OnlyOnAOL: Kristen Bell admits she has 'a darker, sassier' side

Melissa McCarthy and Ben Falcone On "The Boss"
Melissa McCarthy and Ben Falcone On "The Boss"

By: Donna Freydkin

Like any working mom, Kristen Bell knows how to keep many balls in the air.

She calls during a break from shooting her upcoming NBC sitcom "Good Place," which films near her home in Los Angeles. First and foremost, she's a mom, to daughters Delta and Lincoln (with husband Dax Shepard).

The same held true while she played the straight banana to Melissa McCarthy's maniacally egocentric business titan Michelle Darnell in "The Boss," opening today. Bell's single mom is Michelle's assistant-turned-unwilling-roommate. The key to keeping a straight face while working opposite the "Spy" and "Bridesmaids" comedienne?

"I bit the inside of my mouth. When you're working with someone like Melissa, you hope there's a good editor that can edit all your mistakes and giggling," says Bell.

See more: OnlyOnAOL: Please don't ever email Melissa McCarthy, warns Ben Falcone

McCarthy co-wrote the story with her husband, director Ben Falcone, and Steve Mallory. "They had been looking to cast this character for a while. I said I was unavailable for anything because I'd just had a baby. They kept calling and inviting me. I went in and tested with Melissa. I dropped my guard because I'd always wanted to work with her," says Bell.

Once she got the part, the entire family decamped to Atlanta. The set was kid-friendly, given that McCarthy and Falcone also have two daughters; Bell said efficiency was key because everyone wanted to be home for dinner when possible.

"We had a wonderful time shooting. My husband has known Melissa for 15 years. They were in The Groundlings together. We rented a house. It was wonderful," she says.

Premiere Of USA Pictures' "The Boss" - Arrivals
Premiere Of USA Pictures' "The Boss" - Arrivals

To anyone who's met Bell, it's hard to not geek out over her. She's smart, decisive, funny and completely self-aware. Yes, she played a single mom in "The Boss," but Bell hastens to point out that she herself is not as stressed or unhappy as her character, who loathes her job.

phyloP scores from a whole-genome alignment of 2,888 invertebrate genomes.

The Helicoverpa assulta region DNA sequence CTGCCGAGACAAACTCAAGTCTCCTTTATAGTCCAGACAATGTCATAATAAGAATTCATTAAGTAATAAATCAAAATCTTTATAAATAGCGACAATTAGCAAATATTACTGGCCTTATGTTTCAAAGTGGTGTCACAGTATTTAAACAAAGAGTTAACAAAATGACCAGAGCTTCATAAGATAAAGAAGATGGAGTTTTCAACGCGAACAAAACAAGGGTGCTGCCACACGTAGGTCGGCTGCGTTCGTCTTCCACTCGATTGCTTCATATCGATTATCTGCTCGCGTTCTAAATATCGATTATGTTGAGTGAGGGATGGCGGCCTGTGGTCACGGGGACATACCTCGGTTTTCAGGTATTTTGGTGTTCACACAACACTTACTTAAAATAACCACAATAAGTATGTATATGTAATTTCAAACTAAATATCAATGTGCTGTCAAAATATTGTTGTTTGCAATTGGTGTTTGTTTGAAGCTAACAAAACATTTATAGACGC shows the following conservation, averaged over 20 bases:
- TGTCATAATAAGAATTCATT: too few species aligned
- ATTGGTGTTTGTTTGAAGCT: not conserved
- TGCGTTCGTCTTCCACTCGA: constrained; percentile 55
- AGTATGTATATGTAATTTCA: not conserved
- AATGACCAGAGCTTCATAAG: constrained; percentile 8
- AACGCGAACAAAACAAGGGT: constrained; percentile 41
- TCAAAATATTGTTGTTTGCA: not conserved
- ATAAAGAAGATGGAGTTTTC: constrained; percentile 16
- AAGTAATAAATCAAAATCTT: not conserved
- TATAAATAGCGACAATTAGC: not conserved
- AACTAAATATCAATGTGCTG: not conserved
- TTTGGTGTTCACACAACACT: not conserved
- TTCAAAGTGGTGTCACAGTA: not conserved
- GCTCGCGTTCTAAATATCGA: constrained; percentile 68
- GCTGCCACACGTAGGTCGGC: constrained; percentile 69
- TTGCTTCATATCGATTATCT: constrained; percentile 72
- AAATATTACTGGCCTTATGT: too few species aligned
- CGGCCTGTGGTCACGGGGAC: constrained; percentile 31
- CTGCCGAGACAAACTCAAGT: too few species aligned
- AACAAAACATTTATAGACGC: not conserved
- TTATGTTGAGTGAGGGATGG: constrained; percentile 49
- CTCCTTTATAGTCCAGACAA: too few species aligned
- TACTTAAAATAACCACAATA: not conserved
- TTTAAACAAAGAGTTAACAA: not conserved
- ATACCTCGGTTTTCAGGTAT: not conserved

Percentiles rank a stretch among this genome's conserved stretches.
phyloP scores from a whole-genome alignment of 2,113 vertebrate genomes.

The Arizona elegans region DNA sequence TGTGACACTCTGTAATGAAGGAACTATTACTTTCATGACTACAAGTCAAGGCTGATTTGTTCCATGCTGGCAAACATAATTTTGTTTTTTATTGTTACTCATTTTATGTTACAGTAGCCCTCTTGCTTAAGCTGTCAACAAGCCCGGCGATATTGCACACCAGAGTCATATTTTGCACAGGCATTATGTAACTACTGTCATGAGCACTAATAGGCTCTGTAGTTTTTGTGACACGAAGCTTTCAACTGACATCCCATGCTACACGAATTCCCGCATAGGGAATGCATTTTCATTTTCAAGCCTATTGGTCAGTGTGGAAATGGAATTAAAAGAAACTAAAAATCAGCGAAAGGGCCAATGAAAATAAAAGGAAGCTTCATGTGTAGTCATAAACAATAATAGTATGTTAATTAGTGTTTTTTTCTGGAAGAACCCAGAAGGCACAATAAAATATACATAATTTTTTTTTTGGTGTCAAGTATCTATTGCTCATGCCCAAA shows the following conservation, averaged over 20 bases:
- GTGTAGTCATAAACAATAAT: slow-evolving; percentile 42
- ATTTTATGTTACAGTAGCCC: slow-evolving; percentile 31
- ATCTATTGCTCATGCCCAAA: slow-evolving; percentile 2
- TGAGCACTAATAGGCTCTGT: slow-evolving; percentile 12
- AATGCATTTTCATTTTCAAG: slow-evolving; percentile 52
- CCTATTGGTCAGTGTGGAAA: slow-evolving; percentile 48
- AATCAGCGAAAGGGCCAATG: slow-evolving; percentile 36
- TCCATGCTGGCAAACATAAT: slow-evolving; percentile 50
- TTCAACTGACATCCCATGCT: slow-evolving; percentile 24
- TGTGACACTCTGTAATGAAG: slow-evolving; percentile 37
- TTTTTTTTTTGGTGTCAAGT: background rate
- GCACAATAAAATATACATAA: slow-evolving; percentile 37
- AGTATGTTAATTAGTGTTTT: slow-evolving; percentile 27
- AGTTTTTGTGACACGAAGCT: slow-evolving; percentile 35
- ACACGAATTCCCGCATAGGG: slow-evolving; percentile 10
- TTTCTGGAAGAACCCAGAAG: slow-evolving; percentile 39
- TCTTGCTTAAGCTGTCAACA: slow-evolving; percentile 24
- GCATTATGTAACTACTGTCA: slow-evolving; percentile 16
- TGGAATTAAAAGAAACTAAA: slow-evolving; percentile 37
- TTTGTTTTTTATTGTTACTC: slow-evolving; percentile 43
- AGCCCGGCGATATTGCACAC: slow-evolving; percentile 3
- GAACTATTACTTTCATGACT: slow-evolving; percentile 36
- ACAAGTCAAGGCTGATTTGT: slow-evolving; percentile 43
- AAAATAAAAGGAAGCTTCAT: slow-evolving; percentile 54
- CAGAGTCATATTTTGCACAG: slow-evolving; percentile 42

"I have an excellent support system. I can't take the credit. I have children who are fairly easy in their current developmental stages. I have a job where I can bring them. I can bring them to work and they can play in my trailer. In between scenes, I spend time with them. I'm very particular in what I do. My number one priority is how much it will take me away from them," she says. "I say it's rough because I imagined being a single mom for two months. I hope I did it a little bit of justice. Single moms are superheroes."

And unlike her character Claire, Bell gets fulfilment from all aspects of her life.

"I've learned I'm happier when (my daughters) are my ultimate priority, and my main priority is to make sure my hours away from them are not overwhelming. When I'm not working, I'm with my kids completely by choice. My work gives me autonomous self esteem. My work provides me with a lot of social interaction. I don't feel the need to get a drink after work," she says.

Premiere Of USA Pictures' "The Boss" - Arrivals
Premiere Of USA Pictures' "The Boss" - Arrivals

Of the many spunky, smart women she's played -- "Frozen" heroine Anna comes to mind here -- Bell says one character in particular is the closest to the real her.

"Veronica Mars. Without question. I despise bullies. I have a strong instinct to fight for the underdog. As bubbly and as nice as I come across, I have a darker, sassier narrative running in my head," she says.

And she doesn't back down. The actress and her husband championed the "no kids policy," to stop the publication of paparazzi shots of celebrity offspring. The proof is in the pudding: most outlets do not run unauthorized pictures of children anymore.

"People are terrified to take pictures of my kids now and I'm happy about that. Being B-level celebs, we never got it the way others did," says Bell. "I have heard from friends of a higher profile that it has changed the attitudes of their children when they walk out of the house. They don't feel hunted anymore. Michelle Williams, Gwyneth Paltrow, all the people who have kids who are so exploited -- I have heard from them that it's changed the way their children behave."

Meaning, they're no longer terrified of having their photos taken. Nor do they feel ambushed when they leave home or school.

Premiere Of USA Pictures' "The Boss" - Arrivals
Premiere Of USA Pictures' "The Boss" - Arrivals

Before we let Bell get back to shooting her show, we had to ask about the sequel to "Frozen." The animated juggernaut launched millions of wannabe Annas and Elsas.

"Yes. It is happening. It is very exciting. They haven't booked my start date," she says.